July 01, 2004
Is There a Regulatory Law Geek in the House?
July 1, 2004 06:49 PM
Pursuant to an idea I had yesterday, I am wondering about the extent to which the government may impose information collection requirements on non-governmental entities. Specifically, I am wondering if federal or state law could require abortion providers to have women fill out an anonymous (thus fulfilling HIPAA privacy) questionnaire regarding their decision-making process for having an abortion.
Virginia and other states already have 24-hour waiting periods that force women who seek abortions to visit providers once to receive information about negative consequences of and alternatives to abortion, then return at least a day later to have the procedure. A questionnaire seems far less burdensome as a practical matter, but it may entail an invasion of patients' privacy or a trespass into the clinics' speech autonomy.
Anyone know the rules governing this sort of thing?
Well, either there are no admin law geeks in the house, or there are but they shy away from ridicule. But considering that De Novo is a shameless law geek shelter, I'm guessing the first is correct.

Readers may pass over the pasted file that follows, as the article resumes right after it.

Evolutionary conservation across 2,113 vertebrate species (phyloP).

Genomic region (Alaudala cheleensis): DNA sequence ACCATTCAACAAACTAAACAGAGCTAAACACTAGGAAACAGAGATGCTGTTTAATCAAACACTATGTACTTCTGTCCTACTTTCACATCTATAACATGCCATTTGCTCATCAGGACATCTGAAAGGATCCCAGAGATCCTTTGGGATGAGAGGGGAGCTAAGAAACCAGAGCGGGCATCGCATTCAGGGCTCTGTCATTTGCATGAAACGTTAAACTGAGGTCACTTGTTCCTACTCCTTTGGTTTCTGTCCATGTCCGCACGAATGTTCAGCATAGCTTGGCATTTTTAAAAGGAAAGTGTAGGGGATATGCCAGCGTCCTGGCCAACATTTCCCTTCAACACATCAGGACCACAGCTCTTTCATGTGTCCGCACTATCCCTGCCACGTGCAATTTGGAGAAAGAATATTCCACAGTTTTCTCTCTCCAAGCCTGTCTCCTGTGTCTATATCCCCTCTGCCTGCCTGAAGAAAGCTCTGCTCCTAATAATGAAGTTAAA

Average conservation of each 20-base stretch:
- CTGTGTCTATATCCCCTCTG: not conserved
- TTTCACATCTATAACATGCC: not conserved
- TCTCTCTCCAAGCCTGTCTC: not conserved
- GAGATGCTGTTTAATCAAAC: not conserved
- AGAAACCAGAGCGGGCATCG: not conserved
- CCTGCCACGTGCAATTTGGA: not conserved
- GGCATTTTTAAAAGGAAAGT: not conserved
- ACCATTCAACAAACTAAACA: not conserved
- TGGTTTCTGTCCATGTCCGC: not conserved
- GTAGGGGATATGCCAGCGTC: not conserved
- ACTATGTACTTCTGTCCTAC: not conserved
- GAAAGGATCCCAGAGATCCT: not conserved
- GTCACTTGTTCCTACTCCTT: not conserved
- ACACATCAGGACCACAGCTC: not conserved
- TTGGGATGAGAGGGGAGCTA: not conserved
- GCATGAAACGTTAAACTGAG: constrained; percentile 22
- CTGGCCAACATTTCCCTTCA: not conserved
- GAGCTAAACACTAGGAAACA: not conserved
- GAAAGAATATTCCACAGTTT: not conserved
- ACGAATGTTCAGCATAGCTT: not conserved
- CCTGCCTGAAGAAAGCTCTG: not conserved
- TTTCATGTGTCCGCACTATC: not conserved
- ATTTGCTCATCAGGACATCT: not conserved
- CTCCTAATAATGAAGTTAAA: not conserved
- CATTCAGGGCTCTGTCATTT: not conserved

While I am not an admin law geek, I wonder how the IRS will monitor taxpayers' bases for assets when the Estate Tax is fully repealed and "stepped up basis" no longer applies (except to a limited extent). 1099s and other informational returns are required to be filed with IRS for certain sales and exchanges. But generally the IRS lacks basis information, even now. As greatly appreciated assets pass from generation to generation with carryover bases, how will the IRS monitor taxpayers' honesty in reporting their humongus gains? While the burden is upon the taxpayer to prove tax basis, the IRS is not adequately funded to audit enough returns to put fear in the hearts of taxpayers who may continue to play, aggressively, the IRS audit lottery.
By the way, I am a geek about people paying their fair share of taxes to support our democracy. What was it a famous Supreme Court Justice said about taxes?